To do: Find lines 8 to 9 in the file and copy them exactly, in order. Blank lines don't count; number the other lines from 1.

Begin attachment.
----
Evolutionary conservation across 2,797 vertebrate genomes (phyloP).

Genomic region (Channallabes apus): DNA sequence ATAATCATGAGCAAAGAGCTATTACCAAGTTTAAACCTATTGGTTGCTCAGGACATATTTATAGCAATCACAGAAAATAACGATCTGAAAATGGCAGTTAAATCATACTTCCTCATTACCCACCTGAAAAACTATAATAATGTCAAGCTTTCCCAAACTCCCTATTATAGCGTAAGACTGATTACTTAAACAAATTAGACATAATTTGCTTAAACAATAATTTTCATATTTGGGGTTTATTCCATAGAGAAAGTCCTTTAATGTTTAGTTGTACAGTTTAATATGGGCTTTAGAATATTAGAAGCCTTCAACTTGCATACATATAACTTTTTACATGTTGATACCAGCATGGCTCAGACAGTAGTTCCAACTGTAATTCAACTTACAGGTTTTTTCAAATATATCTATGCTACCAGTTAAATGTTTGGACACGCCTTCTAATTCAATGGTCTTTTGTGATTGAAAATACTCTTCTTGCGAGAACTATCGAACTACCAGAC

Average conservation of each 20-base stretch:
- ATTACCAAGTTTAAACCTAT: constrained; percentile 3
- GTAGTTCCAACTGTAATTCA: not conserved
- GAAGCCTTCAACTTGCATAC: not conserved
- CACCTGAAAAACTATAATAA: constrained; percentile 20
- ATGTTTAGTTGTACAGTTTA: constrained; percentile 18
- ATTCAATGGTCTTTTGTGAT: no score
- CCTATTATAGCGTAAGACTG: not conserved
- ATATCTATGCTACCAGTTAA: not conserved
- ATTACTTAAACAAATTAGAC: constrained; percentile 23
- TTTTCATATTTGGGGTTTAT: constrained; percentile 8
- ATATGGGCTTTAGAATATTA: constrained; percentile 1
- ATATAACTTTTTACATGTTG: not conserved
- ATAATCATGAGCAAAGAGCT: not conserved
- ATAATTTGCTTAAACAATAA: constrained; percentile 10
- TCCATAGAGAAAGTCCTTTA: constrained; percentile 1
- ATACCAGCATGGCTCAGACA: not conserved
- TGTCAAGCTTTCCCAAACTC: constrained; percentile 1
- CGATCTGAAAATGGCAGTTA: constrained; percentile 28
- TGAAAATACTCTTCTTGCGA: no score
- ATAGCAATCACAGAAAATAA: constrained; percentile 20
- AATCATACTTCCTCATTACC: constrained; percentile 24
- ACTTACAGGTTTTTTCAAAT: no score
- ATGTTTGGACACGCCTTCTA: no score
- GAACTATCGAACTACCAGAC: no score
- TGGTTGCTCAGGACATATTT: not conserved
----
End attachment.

- ATGTTTAGTTGTACAGTTTA: constrained; percentile 18
- ATTCAATGGTCTTTTGTGAT: no score